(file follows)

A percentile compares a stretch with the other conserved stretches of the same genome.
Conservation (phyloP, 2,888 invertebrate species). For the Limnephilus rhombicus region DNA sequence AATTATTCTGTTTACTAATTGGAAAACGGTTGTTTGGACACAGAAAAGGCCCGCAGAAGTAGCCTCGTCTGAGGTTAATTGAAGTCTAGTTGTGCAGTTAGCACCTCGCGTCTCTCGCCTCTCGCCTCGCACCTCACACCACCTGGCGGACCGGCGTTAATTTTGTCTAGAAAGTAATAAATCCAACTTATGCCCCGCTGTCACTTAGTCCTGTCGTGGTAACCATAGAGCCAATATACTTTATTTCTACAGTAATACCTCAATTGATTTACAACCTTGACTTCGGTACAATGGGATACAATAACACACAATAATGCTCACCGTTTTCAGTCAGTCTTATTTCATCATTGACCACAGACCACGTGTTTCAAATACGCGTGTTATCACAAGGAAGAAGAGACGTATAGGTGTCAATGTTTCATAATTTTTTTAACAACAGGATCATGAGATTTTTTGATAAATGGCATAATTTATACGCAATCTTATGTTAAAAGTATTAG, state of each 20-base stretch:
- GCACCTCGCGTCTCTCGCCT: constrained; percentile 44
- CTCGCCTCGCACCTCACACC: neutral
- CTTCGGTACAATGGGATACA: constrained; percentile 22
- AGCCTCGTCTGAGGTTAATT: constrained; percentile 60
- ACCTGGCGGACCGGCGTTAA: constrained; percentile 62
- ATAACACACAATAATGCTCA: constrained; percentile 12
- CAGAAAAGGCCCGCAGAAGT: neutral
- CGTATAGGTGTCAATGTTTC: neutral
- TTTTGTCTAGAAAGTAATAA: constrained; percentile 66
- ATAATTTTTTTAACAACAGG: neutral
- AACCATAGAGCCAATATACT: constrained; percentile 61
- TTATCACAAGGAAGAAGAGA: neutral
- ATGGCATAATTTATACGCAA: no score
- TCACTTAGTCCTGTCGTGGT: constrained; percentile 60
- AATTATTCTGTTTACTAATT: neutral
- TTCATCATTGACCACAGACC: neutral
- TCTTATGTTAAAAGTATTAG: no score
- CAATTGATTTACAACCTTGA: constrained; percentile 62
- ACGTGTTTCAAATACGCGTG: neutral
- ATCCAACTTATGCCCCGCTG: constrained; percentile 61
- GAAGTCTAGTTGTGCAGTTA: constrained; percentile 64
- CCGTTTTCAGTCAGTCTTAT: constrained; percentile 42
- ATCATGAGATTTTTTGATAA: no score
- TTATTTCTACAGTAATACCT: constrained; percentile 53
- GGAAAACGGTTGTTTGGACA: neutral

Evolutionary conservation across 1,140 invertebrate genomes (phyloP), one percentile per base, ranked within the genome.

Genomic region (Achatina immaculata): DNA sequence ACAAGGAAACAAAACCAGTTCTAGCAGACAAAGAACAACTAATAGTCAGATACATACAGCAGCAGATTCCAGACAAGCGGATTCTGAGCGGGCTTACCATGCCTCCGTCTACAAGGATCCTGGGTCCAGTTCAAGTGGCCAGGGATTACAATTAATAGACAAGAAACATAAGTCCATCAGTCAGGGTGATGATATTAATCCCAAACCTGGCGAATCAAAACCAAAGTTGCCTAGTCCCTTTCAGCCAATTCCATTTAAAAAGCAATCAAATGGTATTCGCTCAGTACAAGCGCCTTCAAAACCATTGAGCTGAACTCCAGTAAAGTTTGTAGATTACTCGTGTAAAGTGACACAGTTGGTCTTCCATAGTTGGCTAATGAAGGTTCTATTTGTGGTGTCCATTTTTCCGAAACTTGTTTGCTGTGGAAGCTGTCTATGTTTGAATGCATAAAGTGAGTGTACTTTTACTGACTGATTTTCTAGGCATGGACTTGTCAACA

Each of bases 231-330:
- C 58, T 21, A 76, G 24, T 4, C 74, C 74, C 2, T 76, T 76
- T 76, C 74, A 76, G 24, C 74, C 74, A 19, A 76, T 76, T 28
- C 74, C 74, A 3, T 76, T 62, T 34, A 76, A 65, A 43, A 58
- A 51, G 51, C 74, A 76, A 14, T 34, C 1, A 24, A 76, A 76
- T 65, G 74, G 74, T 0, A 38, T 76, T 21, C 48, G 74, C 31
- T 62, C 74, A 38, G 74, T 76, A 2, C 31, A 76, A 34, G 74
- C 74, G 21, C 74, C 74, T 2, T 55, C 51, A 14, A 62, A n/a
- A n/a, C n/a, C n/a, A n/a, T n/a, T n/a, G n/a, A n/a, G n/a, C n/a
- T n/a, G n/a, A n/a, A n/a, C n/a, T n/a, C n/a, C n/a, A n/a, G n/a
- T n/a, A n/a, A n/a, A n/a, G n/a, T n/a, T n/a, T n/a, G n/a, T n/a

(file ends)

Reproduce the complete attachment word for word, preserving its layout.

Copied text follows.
A percentile compares a stretch with the other conserved stretches of the same genome.
Conservation (phyloP, 2,888 invertebrate species). For the Limnephilus rhombicus region DNA sequence AATTATTCTGTTTACTAATTGGAAAACGGTTGTTTGGACACAGAAAAGGCCCGCAGAAGTAGCCTCGTCTGAGGTTAATTGAAGTCTAGTTGTGCAGTTAGCACCTCGCGTCTCTCGCCTCTCGCCTCGCACCTCACACCACCTGGCGGACCGGCGTTAATTTTGTCTAGAAAGTAATAAATCCAACTTATGCCCCGCTGTCACTTAGTCCTGTCGTGGTAACCATAGAGCCAATATACTTTATTTCTACAGTAATACCTCAATTGATTTACAACCTTGACTTCGGTACAATGGGATACAATAACACACAATAATGCTCACCGTTTTCAGTCAGTCTTATTTCATCATTGACCACAGACCACGTGTTTCAAATACGCGTGTTATCACAAGGAAGAAGAGACGTATAGGTGTCAATGTTTCATAATTTTTTTAACAACAGGATCATGAGATTTTTTGATAAATGGCATAATTTATACGCAATCTTATGTTAAAAGTATTAG, state of each 20-base stretch:
- GCACCTCGCGTCTCTCGCCT: constrained; percentile 44
- CTCGCCTCGCACCTCACACC: neutral
- CTTCGGTACAATGGGATACA: constrained; percentile 22
- AGCCTCGTCTGAGGTTAATT: constrained; percentile 60
- ACCTGGCGGACCGGCGTTAA: constrained; percentile 62
- ATAACACACAATAATGCTCA: constrained; percentile 12
- CAGAAAAGGCCCGCAGAAGT: neutral
- CGTATAGGTGTCAATGTTTC: neutral
- TTTTGTCTAGAAAGTAATAA: constrained; percentile 66
- ATAATTTTTTTAACAACAGG: neutral
- AACCATAGAGCCAATATACT: constrained; percentile 61
- TTATCACAAGGAAGAAGAGA: neutral
- ATGGCATAATTTATACGCAA: no score
- TCACTTAGTCCTGTCGTGGT: constrained; percentile 60
- AATTATTCTGTTTACTAATT: neutral
- TTCATCATTGACCACAGACC: neutral
- TCTTATGTTAAAAGTATTAG: no score
- CAATTGATTTACAACCTTGA: constrained; percentile 62
- ACGTGTTTCAAATACGCGTG: neutral
- ATCCAACTTATGCCCCGCTG: constrained; percentile 61
- GAAGTCTAGTTGTGCAGTTA: constrained; percentile 64
- CCGTTTTCAGTCAGTCTTAT: constrained; percentile 42
- ATCATGAGATTTTTTGATAA: no score
- TTATTTCTACAGTAATACCT: constrained; percentile 53
- GGAAAACGGTTGTTTGGACA: neutral

Evolutionary conservation across 1,140 invertebrate genomes (phyloP), one percentile per base, ranked within the genome.

Genomic region (Achatina immaculata): DNA sequence ACAAGGAAACAAAACCAGTTCTAGCAGACAAAGAACAACTAATAGTCAGATACATACAGCAGCAGATTCCAGACAAGCGGATTCTGAGCGGGCTTACCATGCCTCCGTCTACAAGGATCCTGGGTCCAGTTCAAGTGGCCAGGGATTACAATTAATAGACAAGAAACATAAGTCCATCAGTCAGGGTGATGATATTAATCCCAAACCTGGCGAATCAAAACCAAAGTTGCCTAGTCCCTTTCAGCCAATTCCATTTAAAAAGCAATCAAATGGTATTCGCTCAGTACAAGCGCCTTCAAAACCATTGAGCTGAACTCCAGTAAAGTTTGTAGATTACTCGTGTAAAGTGACACAGTTGGTCTTCCATAGTTGGCTAATGAAGGTTCTATTTGTGGTGTCCATTTTTCCGAAACTTGTTTGCTGTGGAAGCTGTCTATGTTTGAATGCATAAAGTGAGTGTACTTTTACTGACTGATTTTCTAGGCATGGACTTGTCAACA

Each of bases 231-330:
- C 58, T 21, A 76, G 24, T 4, C 74, C 74, C 2, T 76, T 76
- T 76, C 74, A 76, G 24, C 74, C 74, A 19, A 76, T 76, T 28
- C 74, C 74, A 3, T 76, T 62, T 34, A 76, A 65, A 43, A 58
- A 51, G 51, C 74, A 76, A 14, T 34, C 1, A 24, A 76, A 76
- T 65, G 74, G 74, T 0, A 38, T 76, T 21, C 48, G 74, C 31
- T 62, C 74, A 38, G 74, T 76, A 2, C 31, A 76, A 34, G 74
- C 74, G 21, C 74, C 74, T 2, T 55, C 51, A 14, A 62, A n/a
- A n/a, C n/a, C n/a, A n/a, T n/a, T n/a, G n/a, A n/a, G n/a, C n/a
- T n/a, G n/a, A n/a, A n/a, C n/a, T n/a, C n/a, C n/a, A n/a, G n/a
- T n/a, A n/a, A n/a, A n/a, G n/a, T n/a, T n/a, T n/a, G n/a, T n/a